(Bloomberg) — Perched on the edge of a turquoise-colored
Lake Erie, the Nanticoke, Ontario coal plant that was once
Canada’s largest polluter sits idle, surrounded by rolling hills
dotted with wind turbines and solar-paneled barn roofs.
A few thousand miles west, Alberta’s coal-fired generating
stations and oil-sand operations spew a third of the country’s
carbon emissions, while a solar-power potential similar to
northern Spain remains largely untapped.
Alberta Premier Rachel Notley now wants to bridge the gap
in energy policies between the two Canadian provinces. Notley,
elected in a surprise vote last month, is leaning on advisers
from Ontario and the federal wing of her New Democratic Party to
outline a shift in Alberta’s energy policy, according to people
familiar with discussions who asked not to be identified because
plans aren’t public. The shift includes phasing out coal plants
and offering subsidies for solar and wind, the people said.
“Alberta is increasingly unusual in deriving such a high
percentage of its electricity from coal,” said Rick Smith,
executive director of the Broadbent Institute, an Ottawa-based
policy think tank affiliated with Notley’s party. “There are so
many cost-effective alternatives these days. You see the
tangible, measurable results of this in the greater Toronto
area, where the air is cleaner.’”
While Notley’s government has yet to present any concrete
plans, her campaign platform pledged a coal phase-out, an
expansion of cleaner energy, as well as loans to families, farms
and small businesses to retrofit buildings to reduce energy use.
“Failing to deal with climate change issues creates
uncertainty,” Notley told reporters in Calgary on May 27. “To
suggest that we never change anything ever, ever, ever going
forward is not particularly responsible, given the worldwide
conversation around climate change.”
Alberta Environment Minister Shannon Phillips said Tuesday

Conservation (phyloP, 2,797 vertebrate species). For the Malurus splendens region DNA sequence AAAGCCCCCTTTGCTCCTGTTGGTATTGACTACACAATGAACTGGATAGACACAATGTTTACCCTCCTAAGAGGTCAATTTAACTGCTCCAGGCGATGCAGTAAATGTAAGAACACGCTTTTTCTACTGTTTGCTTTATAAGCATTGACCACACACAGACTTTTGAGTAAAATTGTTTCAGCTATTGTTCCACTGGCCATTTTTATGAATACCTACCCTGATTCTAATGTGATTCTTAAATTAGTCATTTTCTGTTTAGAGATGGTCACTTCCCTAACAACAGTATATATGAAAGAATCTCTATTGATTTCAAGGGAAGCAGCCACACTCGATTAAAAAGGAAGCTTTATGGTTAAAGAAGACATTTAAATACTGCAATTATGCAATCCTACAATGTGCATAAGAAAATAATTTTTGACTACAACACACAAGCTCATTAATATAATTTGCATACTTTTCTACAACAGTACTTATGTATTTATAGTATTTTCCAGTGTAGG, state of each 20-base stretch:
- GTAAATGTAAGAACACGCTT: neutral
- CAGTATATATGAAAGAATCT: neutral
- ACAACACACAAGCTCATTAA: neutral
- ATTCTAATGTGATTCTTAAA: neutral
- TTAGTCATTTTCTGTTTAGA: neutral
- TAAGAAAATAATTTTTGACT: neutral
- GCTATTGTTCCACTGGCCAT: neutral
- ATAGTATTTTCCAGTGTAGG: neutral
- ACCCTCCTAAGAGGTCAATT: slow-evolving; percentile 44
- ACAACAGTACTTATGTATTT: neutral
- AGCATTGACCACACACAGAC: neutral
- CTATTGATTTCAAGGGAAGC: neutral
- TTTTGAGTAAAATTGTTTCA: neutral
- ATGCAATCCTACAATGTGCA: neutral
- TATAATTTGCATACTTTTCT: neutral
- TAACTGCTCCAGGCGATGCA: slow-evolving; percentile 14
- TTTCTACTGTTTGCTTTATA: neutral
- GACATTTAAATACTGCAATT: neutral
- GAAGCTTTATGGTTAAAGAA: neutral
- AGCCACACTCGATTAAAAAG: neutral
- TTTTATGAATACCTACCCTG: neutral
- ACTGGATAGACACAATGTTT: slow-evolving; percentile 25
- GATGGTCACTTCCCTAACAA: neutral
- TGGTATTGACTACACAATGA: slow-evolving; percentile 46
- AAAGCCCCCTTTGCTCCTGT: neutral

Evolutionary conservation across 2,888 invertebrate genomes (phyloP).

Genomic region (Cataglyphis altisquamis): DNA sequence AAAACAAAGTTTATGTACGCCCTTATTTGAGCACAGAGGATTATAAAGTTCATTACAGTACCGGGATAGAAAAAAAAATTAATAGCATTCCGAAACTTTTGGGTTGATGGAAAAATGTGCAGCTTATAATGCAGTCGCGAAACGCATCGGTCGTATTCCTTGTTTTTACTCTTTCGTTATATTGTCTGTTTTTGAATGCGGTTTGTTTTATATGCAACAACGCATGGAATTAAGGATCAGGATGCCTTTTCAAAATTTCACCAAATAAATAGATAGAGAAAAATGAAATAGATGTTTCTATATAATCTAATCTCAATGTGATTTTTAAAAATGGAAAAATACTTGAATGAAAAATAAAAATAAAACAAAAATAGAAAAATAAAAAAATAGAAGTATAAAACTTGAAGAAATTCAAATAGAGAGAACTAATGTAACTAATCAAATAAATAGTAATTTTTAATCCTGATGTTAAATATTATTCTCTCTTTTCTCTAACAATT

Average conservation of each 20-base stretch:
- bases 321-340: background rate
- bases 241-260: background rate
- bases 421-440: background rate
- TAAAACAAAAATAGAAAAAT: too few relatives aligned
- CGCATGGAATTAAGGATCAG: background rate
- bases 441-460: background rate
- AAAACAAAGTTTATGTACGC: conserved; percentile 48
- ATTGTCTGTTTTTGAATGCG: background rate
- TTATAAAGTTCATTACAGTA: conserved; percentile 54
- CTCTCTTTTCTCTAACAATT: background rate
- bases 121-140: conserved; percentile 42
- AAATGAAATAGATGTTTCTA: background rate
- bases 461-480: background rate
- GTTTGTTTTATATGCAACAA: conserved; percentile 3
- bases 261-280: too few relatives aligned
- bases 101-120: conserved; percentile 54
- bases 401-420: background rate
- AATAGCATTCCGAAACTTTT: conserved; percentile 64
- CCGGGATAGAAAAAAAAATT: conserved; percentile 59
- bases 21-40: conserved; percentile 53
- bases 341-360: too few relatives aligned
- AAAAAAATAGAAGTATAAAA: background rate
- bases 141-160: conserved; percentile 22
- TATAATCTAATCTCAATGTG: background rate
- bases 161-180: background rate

that new climate-change regulations will be in place by the end
of this month, and that public consultation on the province’s
renewable energy and energy efficiency strategies will be held
in coming months.
Alberta’s possibilities include an accelerated coal phase-out beyond a federal goal of shutting or refitting plants after
50 years of operations, as well as raising the C$15-per-ton
price on carbon for large emitters and expanding it to a broader
range of sources, said Ed Whittingham, executive director at the
Pembina Institute, a Calgary-based environmental research group.
Eliminating emissions from coal plants is the “low-hanging
fruit,” he said.
Though Alberta is Canada’s main oil and gas producing
region, the province relies on coal for almost half its
electricity generation. The per capita emissions of 60 metric
tons a year are about five times the rate for Ontario. TransAlta
Corp. and Capital Power Corp. are among the biggest operators of
coal plants in Alberta.
The Shepard natural gas-fired power plant in Calgary, a
joint venture between ENMAX Corp. and Capital Power that started
operations last month, was the largest step so far in the
province to replace coal with a cleaner source. It has the
capacity to meet almost half the city’s electricity demand and
emits less than half the carbon per megawatt of coal plants,
according to ENMAX.
Alberta’s coal plants could follow in the footsteps of
Ontario Power Generation Inc., which converted two stations near
Thunder Bay, in the province’s north, to burn wood. The biomass
is considered carbon-neutral because the trees capture the gas